London Comic and Small Press Expo

Moon Fan Art

One of the things that really amazed us about Moon is how much people love doing their own doodles of him. Almost no convention goes by without some exhibitor or other handing us a sketch of ol globehead and over time we’ve amassed a small but wonderful collection of them. Since we’re having a little summer break from conventions we thought it was high time to share a few of our favourites from the last few months.

Sketch given to us at Kapow! Comic con in April. To my shame, I can't remember who it was that drew it, but I love the scruffy look of the shirt.

A somewhat vintage looking sketch from the stunningly talented Nusha Amini

Matt from Moo & Keo was drawing superhero themed lion cubs at LFCC and decided to add Moon to the lineup

This one's actually by Steve, just to prove that he does do convention sketches from time to time.

We’ll try to throw up another collection of fan art later in the year. If you have a pic of Moon that you’d like to share, send it to us at btbcomics@gmail.com and we’ll do our best to post it up!

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Small Press Big Ideas

Back in February, Steve and I were preparing to attend the London Comic and Small Press Expo in New Cross. It was the first con we’d ever done (we hadn’t even had the books printed at that point) and the plan was to have a nice quiet one in order to learn the ropes before hitting the bigger summer cons. Didn’t really work out that way in the end…

A few days before the con, an email went out from the organisers stating that one of their panels had been cancelled and they could really do with somebody to fill the spot. Being the humble, introverted souls that we are it took us all of 2 emails to decide that we were the people to fill that spot. I threw together some ideas stuff that Steve had talked about at the Fallen Heroes panel in Cardiff, mixed them with various pub rants the two of us had engaged in over the years and the Small Press Big Ideas Panel was born. This is the blurb for the panel:

With the falling cost of producing comics and the rise of the internet as a tool for marketing and distributing comics, it’s becoming more and more viable for creators to publish mainstream, commercially viable comics by themselves. These books share little in common with the more artistically driven labours-of-love that are traditionally associated with the small press so is it right that they are all classed under the same banner? We will examine whether there is a difference between a true small press book and a mainstream book that is printed in small numbers. Is it damaging creators and limiting ambition by creating an artificial underclass of comics? Is it time for up and coming creators to abandon the term ‘small press’ and just make comics?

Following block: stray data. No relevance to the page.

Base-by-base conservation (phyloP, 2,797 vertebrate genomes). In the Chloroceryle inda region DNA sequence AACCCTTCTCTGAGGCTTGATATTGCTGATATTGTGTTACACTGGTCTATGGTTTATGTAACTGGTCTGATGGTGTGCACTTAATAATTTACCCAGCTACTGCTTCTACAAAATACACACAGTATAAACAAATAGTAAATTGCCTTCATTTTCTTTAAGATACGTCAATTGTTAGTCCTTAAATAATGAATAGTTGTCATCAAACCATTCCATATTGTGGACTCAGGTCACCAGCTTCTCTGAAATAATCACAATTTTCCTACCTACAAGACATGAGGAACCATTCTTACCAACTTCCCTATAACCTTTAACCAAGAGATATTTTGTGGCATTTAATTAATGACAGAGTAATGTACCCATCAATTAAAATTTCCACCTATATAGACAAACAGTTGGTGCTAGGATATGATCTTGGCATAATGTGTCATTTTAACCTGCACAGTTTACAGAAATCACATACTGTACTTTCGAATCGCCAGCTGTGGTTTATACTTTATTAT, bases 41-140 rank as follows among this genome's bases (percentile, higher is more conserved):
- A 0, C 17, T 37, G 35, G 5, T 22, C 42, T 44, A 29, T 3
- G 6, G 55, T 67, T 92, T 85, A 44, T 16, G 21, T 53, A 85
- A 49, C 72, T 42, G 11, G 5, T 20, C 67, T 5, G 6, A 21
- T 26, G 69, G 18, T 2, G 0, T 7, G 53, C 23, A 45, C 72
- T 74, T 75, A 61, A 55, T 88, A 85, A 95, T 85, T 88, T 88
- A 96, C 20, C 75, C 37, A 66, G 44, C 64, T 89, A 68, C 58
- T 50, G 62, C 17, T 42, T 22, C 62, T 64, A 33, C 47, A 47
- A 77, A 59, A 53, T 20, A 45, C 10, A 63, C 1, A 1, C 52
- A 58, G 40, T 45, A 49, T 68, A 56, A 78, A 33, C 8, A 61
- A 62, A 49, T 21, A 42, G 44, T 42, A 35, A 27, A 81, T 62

Now, I’ll be honest, when I first wrote that I wasn’t totally sure how true it was. I knew that we definitely didn’t feel that Moon fitted into the classic definition of Small Press but I wasn’t sure if that was part of a wider thing or whether that was just a personal preference thing. I figured that at the very least it’d be an interesting academic debate about the terms we use to define our industry. Besides, it was Steve that was going to be on the panel so if a lynch mob formed I’d have plenty of warning and would be able to flee the scene while he heroically, if unwillingly, sacrificed his life for the greater good.

London Comic & Small Press Expo 2011

What happened was that the panel ended up being the talk of the town. Steve argued our points superbly and the discussion got so in depth that the panel over-ran by over half an hour. After the show was over, the organisors came up to us and asked if we’d be willing to repeat the panel at Bristol. So here we are.

Ok, before we go any further, I should probably clarify what my actual stance on Small Press is. I have absolutely no problem with tradition Small Press books – by which I mean those labours of love that are produced in very small numbers, often using home printing equipment and sold almost exclusively at small cons. Some of the most interesting things I’ve read are exactly these kind of books; produced by hobbyists whose only desire is to share their work of graphic literature with people and hopefully pay for a pint at the end of the event.

Badger from Cute But Sad Comics is a perfect example of a true Small Press book and it's absolutely wonderful

But that isn’t what Moon is. We have a budget, we have a business plan, we have objectives for every event we go to. Our books are printed to a professional standard, they are 22 pages long, they have advertising, they have far more in common with a Marvel book than they do with many Small Press books. The only real thing that we have in common with the traditional Small Press is that we are largely self funded. Again, I’m not saying that this automatically makes us better than Small Press, but we are different and I think that’s worth acknowledging.

And it turns out that we’re not alone in that regard. Since LCSPE we’ve met creators from all over the UK (and beyond) who are thinking exactly the same thing. People who got into the industry to be considered ‘Comic Book Creators’ not ‘Small Press Creators,’ people who are after a lot more than a pint at the end of the con.

Barry Nugent's Fallen Heroes is a great example of an indy franchise with big ideas

We are living through an extremely exciting time for comics. The internet revolution that the music industry went through a decade or so ago is just starting to reach our shores. For the first time in our industry’s history we have the power to create, print, market and distribute our comics without ever having to involve an established publisher. All you need is a bit of start up capital and a willingness to throw all of your free time into it.

To me, trying to place a label like “Small Press” or “Big Press” or anything on your book is entirely redundant. We are in new territory here and while the old institutions do still exist, they are far from the impregnable fortresses that they once were. Comics are changing and if we as new creators have the will to do so then we can be a part of shaping that change. But to do so we have to think big.

Companies like UKomics have made it possible to self publish indy books that are totally indistinguishable from mainstream comics

Stop thinking in terms of Small Press and Mainstream Press and just make comics. Your book is what you make it, not what convention tells you it is.

Is that the sound of a lynch mob? I’d best find Steve.